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“Moving to Work” Housing Program Raises Serious Concerns

The Moving to Work (MTW) demonstration permits 39 state and local housing agencies to obtain broad waivers of federal rules governing the public housing and Housing Choice Voucher programs so they can test alternative policies related to work and other areas. MTW has fostered some useful innovations but has also had serious adverse effects. Congress should not expand it without significant reforms.

No Evidence of Increased Work

Despite its name, there is no evidence that MTW increases work overall, and almost none of the policies MTW agencies have adopted to promote work have been rigorously evaluated. In fact, working-age, non-disabled adults receiving rental assistance at MTW agencies were 4 percentage points less likely to work last year than those at non-MTW agencies. While this does not mean that MTW causes lower work rates, it casts serious doubt on claims that expanding MTW would boost employment.

The vast majority of recipients of rental assistance are children, seniors, and people with disabilities. Of those able-bodied adults who can work, most already do.

Loss of Housing Assistance for Vulnerable Families

MTW allows agencies to shift federal funding for vouchers to purposes other than helping families rent housing, such as staff salaries or construction. Those funding shifts caused the loss of vouchers for 63,000 low-income families last year.

Proposals before Congress would sharply expand MTW to 300 new agencies and block planned reforms to the demonstration. This expansion could result in the loss of thousands more vouchers for families, seniors, veterans, and people with disabilities (see graph).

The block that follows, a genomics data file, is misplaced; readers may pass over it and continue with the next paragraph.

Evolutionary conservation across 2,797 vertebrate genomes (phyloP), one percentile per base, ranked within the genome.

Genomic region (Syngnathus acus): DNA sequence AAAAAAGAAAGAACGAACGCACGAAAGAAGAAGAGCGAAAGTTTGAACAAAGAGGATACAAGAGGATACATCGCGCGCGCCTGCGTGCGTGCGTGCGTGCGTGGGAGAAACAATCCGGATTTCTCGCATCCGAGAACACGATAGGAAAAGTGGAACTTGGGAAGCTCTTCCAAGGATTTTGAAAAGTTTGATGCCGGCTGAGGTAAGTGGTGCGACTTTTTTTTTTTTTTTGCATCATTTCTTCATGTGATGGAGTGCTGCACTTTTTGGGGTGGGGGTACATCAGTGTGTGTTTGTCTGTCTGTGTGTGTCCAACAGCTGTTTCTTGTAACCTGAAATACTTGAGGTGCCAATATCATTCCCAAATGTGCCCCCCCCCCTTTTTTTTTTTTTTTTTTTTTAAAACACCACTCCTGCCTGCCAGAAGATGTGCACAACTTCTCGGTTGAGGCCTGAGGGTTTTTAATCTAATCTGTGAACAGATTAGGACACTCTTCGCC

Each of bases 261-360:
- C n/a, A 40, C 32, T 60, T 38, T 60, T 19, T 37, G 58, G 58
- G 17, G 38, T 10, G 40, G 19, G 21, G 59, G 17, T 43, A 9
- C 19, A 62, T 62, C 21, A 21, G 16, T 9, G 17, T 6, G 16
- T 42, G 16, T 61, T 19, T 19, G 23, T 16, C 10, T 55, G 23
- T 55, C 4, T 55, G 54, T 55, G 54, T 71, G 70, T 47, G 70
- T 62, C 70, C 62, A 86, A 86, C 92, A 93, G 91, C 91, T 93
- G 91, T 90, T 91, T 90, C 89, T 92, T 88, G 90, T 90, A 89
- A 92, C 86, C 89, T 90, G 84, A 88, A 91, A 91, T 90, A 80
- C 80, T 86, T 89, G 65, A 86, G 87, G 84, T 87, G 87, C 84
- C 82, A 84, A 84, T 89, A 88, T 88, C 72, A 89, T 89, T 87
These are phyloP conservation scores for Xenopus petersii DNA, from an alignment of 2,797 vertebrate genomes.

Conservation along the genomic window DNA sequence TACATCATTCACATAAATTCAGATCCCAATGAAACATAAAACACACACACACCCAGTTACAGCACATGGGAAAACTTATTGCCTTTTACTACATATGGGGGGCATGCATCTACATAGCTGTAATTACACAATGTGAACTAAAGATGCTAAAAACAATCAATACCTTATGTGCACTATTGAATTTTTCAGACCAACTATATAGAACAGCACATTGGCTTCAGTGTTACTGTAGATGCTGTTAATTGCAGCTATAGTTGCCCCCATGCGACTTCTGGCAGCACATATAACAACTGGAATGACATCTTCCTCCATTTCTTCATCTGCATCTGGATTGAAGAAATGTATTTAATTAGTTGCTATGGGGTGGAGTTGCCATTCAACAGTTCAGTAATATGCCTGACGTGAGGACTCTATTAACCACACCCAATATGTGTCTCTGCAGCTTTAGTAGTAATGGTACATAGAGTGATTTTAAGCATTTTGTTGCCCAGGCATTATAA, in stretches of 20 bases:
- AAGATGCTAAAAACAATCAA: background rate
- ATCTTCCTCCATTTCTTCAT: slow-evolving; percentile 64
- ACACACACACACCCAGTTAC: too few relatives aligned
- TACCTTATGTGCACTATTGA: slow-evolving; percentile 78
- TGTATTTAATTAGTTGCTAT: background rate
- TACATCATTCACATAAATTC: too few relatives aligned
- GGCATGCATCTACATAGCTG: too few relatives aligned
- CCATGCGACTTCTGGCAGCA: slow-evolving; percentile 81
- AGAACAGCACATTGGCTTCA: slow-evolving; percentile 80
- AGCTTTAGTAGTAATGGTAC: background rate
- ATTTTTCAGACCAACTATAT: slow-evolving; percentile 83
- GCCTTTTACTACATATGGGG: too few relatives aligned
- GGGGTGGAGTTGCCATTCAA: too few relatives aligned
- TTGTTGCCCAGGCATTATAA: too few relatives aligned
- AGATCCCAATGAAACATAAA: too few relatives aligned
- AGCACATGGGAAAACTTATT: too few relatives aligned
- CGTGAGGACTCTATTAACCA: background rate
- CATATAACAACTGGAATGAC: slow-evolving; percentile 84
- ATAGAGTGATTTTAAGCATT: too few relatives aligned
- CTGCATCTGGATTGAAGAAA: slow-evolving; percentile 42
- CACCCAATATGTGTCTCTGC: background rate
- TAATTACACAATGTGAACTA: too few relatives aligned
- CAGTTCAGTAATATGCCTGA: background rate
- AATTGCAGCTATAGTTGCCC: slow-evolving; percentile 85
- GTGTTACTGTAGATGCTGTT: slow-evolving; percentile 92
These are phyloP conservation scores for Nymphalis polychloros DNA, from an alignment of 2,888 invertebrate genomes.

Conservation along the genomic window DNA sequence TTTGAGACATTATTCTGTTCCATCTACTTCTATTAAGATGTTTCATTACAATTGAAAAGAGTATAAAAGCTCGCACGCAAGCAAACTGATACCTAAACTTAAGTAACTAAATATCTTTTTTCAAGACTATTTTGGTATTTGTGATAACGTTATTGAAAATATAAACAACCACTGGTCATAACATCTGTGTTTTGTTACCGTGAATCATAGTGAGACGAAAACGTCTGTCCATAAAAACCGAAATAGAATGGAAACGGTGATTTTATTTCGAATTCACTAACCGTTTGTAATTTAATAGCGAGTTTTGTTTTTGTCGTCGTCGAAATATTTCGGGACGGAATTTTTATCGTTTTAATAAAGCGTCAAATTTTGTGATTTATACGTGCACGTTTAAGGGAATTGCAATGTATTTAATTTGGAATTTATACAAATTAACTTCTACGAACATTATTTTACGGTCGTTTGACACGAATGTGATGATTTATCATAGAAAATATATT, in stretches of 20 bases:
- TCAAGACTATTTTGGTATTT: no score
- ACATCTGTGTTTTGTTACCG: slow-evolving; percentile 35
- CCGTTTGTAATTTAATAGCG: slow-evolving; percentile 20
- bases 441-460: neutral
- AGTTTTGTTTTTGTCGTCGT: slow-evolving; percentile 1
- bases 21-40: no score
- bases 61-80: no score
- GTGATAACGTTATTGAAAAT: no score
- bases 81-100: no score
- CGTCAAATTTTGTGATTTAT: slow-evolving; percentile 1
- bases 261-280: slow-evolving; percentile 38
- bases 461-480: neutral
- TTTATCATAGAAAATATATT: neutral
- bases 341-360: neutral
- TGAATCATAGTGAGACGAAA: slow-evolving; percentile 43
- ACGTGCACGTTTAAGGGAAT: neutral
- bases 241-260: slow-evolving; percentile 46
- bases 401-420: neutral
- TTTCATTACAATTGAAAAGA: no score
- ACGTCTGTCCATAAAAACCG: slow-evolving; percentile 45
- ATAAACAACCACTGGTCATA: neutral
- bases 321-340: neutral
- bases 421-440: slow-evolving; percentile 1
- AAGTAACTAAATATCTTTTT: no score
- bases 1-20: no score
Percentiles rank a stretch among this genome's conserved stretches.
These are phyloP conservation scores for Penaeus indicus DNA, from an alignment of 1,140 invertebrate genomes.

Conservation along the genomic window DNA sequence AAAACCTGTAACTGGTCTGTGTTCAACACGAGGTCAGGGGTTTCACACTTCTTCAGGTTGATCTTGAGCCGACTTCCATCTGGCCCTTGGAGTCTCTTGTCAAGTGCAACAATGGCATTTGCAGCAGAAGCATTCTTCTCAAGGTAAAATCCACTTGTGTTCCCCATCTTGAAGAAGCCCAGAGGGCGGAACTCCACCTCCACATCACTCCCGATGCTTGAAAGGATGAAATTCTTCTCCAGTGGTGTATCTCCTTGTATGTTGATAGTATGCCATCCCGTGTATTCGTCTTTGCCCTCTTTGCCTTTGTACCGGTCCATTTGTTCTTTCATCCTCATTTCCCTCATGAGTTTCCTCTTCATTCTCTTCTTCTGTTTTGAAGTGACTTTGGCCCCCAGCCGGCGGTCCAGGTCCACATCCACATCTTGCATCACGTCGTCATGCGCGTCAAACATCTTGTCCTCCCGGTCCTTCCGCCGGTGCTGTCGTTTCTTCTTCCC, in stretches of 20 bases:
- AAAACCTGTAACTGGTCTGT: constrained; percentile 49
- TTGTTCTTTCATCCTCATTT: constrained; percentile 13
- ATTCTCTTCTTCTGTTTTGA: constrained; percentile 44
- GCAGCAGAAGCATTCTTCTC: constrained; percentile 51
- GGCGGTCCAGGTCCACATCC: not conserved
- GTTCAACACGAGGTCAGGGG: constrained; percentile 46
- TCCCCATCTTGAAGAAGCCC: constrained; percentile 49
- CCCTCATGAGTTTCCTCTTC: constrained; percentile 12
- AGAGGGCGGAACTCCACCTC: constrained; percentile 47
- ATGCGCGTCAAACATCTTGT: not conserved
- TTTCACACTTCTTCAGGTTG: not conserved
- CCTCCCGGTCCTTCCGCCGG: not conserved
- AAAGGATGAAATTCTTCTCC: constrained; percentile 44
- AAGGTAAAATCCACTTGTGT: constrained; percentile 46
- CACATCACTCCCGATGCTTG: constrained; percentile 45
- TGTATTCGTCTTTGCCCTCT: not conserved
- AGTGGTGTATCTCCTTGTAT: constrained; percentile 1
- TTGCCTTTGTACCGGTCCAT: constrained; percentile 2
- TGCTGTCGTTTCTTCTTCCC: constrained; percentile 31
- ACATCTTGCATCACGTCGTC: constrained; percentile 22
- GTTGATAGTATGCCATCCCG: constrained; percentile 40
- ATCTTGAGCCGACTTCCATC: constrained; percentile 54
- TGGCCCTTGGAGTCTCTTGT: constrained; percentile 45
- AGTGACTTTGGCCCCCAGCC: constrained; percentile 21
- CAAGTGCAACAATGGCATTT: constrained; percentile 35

Vouchers not only sharply reduce homelessness but can allow families to move to lower-poverty, safer neighborhoods. This, in turn, can produce long-term benefits for families and children, including higher educational achievement and higher earnings later in life. Reducing the number of vouchers available to families leaves more vulnerable families facing serious hardship.

Loss of Key Protections for Needy Families

MTW allows agencies to sweep aside key protections for low-income families, exposing them to significant rent increases and limiting their ability to move to higher-opportunity neighborhoods. For example, MTW eliminates a requirement that agencies target most rental assistance on the lowest-income families. It also allows the U.S. Department of Housing and Urban Development (HUD) to waive rent limits designed to protect vulnerable families from homelessness or other hardship.

Most MTW agencies have raised rents on families with little or no income — sometimes by $150 a month or more, a difficult burden for families already struggling to make ends meet.

Lack of Oversight and Evaluation

The Government Accountability Office and HUD Inspector General have criticized the lack of evaluation and monitoring of the existing demonstration. HUD recently initiated a major evaluation of MTW, but the results will not be available until 2018 — making proposals to significantly expand MTW before 2018 premature. Moreover, a large-scale expansion would severely strain HUD’s capacity to provide effective oversight.

Moving to Work Should Not Be Expanded Without Major Reforms

A large MTW expansion would not only cause the loss of more vouchers due to funding shifts (see above), but also could pave the way for even more voucher cuts down the road. Unlike other agencies, MTW agencies receive voucher funding through block grants, and other low-income block grants have proven vulnerable to funding cuts over time.

For example, the three main housing and community development block grants (the HOME Investment Partnership, Community Development Block Grant, and Native American Housing Block Grant) have been cut by 63 percent, 50 percent, and 26 percent since 2001, respectively, after adjusting for inflation (see graph).

The soundest policy would be to leave MTW at its current size. But if Congress expands MTW to more agencies, it should institute reforms at the same time to limit reductions in the number of families that MTW agencies assist, retain key tenant protections, and require rigorous evaluation of risky policies to protect families and taxpayer dollars.

Sources for graphics: CBPP analysis of Department of Housing and Urban Development data (Graphic 1); Office of Management and Budget (Graphic 2).